This looks like an old stone age tomb, this and another one was placed where it now days is a pasture for cows.

This looks like an old stone age tomb, this and another one was placed where it now days is a pasture for cows.

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There was another thing called Yule tree and that was a candlestick in the shape of a tree, with both apples and candles in it and there was also something called Äpplstaken which looked like a Yule tree but with only apples in it. They could however not compete with a yule spruce so they became almost forgotten. They have made a sort of come back and here’s a link to the museum of Blekinge: Yule tree which show You a few more modern made ones. Just click on each photo and it will become bigger. Blekinge by the way is one of the most southern regions in this country and  where most of my family comes from (even if I’m a 16th part Russian and a 1/4 Serb 🙂 ).

 

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The garage isn't far away from the old abbey ruins.

The garage isn’t far away from the old abbey ruins.

It is time to give the animals something to eat. We have only been outside once today, the wind and the heavy raining sort of forced us to stay indoors so one could think we would have lots of energy bit it is actually the opposite, we’re all really tired despite the long nap we had. I do hope tomorrow weather will be a bit better.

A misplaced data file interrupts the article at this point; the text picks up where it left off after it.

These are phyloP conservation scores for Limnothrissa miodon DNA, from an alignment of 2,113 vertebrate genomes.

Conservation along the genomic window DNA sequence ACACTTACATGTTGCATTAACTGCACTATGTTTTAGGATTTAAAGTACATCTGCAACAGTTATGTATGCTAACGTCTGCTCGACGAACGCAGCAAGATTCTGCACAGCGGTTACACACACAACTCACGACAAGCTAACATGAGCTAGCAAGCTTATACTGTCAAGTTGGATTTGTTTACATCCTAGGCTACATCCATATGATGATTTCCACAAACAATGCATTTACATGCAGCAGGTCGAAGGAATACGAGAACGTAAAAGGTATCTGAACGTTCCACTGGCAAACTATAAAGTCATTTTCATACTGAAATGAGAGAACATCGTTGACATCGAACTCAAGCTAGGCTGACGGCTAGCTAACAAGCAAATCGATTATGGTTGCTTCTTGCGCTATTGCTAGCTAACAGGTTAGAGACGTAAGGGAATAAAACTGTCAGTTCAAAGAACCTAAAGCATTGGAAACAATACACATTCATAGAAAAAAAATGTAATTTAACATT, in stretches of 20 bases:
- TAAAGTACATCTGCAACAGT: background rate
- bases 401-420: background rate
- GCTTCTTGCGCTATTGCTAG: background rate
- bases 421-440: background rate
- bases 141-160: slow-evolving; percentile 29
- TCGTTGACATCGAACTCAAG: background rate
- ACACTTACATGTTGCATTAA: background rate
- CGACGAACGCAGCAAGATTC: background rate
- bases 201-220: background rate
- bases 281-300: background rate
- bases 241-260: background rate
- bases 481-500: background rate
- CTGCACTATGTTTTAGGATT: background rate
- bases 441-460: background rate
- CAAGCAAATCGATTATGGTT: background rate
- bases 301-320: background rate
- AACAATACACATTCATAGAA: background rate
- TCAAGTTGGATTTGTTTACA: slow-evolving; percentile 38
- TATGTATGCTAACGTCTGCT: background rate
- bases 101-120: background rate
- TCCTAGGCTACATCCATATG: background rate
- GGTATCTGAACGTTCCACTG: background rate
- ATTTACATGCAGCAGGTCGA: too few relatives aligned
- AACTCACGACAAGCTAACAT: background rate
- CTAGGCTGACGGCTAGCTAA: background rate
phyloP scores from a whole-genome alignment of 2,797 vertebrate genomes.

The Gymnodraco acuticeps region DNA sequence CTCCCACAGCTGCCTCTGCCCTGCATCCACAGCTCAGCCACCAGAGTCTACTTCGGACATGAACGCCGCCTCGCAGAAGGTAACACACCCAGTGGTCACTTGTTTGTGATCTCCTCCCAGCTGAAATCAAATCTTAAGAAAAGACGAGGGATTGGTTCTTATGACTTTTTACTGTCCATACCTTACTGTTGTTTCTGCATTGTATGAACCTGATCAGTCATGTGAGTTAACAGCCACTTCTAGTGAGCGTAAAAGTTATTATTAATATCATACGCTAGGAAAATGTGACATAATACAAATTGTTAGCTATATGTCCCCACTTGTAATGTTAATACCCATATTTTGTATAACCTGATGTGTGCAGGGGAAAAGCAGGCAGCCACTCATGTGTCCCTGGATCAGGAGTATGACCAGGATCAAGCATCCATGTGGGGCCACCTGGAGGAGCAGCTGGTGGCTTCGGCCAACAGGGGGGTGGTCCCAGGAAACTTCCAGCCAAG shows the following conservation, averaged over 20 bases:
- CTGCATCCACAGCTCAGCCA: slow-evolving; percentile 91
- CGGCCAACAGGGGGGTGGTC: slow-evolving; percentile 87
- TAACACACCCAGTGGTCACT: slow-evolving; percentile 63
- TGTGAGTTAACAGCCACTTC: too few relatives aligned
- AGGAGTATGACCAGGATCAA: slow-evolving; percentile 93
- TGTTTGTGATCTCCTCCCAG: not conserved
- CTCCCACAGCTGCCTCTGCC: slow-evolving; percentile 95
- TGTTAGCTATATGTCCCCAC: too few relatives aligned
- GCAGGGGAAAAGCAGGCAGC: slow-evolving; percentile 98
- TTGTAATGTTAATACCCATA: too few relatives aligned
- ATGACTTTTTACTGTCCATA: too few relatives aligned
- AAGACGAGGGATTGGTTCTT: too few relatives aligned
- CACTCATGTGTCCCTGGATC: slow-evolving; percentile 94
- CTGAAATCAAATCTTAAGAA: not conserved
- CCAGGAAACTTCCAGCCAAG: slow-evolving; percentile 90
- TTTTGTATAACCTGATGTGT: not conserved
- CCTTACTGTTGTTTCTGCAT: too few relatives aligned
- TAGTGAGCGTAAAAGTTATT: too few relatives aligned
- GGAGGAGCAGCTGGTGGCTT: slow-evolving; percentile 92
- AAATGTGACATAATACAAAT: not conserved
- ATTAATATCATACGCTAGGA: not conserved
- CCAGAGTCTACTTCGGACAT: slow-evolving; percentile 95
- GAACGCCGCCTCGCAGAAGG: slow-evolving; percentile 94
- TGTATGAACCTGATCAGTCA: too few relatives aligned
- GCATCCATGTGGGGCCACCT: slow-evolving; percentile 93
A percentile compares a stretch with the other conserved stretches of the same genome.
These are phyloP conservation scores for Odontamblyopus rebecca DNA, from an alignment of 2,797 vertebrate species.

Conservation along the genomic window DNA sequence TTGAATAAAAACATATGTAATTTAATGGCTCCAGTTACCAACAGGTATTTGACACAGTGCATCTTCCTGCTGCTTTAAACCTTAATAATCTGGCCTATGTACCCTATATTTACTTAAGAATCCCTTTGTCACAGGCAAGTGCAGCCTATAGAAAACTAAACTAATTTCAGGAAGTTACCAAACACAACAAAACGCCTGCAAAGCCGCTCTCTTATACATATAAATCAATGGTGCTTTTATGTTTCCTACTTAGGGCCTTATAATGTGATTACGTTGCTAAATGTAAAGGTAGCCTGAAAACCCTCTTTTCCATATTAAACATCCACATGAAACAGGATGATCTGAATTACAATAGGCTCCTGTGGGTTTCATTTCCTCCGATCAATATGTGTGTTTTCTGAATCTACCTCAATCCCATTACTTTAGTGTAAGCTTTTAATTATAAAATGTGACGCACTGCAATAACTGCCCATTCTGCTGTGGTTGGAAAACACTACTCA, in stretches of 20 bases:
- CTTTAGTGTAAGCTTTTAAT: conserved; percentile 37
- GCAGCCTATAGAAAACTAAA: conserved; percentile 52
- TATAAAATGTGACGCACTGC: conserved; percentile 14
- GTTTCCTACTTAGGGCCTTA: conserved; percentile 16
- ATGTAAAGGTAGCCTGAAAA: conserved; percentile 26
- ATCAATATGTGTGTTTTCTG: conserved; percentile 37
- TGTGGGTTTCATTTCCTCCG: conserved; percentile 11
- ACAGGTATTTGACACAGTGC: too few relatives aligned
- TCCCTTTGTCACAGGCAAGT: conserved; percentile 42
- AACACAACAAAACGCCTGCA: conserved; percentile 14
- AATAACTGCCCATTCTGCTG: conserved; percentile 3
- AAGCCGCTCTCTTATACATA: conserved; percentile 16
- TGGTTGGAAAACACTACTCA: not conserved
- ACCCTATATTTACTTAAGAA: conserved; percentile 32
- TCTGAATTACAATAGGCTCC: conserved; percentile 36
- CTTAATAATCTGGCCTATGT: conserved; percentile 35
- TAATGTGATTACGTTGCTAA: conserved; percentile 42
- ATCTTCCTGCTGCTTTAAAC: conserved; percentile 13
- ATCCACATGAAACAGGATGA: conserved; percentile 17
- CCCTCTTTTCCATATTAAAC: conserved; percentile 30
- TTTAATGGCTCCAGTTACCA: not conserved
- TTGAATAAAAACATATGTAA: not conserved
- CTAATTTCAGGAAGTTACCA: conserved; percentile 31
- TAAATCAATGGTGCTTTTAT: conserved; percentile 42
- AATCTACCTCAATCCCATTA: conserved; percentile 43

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Have a good continuing of Yule!

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We know it’s still out there.

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I took a two hor nap earlier today and now I sort of can’t wake up properly even if we have been outside walking in the temporary sunshine. We never made it in to the big forest or the bog today because for once the hunters had patience and stayed until now, almost 3 pm. I think this was the last time for this year and that’s why they stayed longer than normal. It annoyed me quite a lot to be honest but now I’ll have the forest to myself for at least two or three weeks.

 

This year the villagers have decorated with lights, two places have lights in one bush each this year. Can't remember ever seeing this much yule decoration ever here :-)

This year the villagers have decorated with lights, two places have lights in one bush each this year. Can’t remember ever seeing this much yule decoration ever here 🙂

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I finally found a have a heart trap that didn’t cost me half my pay check to put in my pantry, I still have mice going in there every now and again. I keep everything in containers but still it is gross finding mouse poop in there. I put some peanut butter in it and hope that our mice love it 🙂 So far no luck though so I might need to change bait soon to something else, jam perhaps?

 

The WOW trees.

The WOW trees.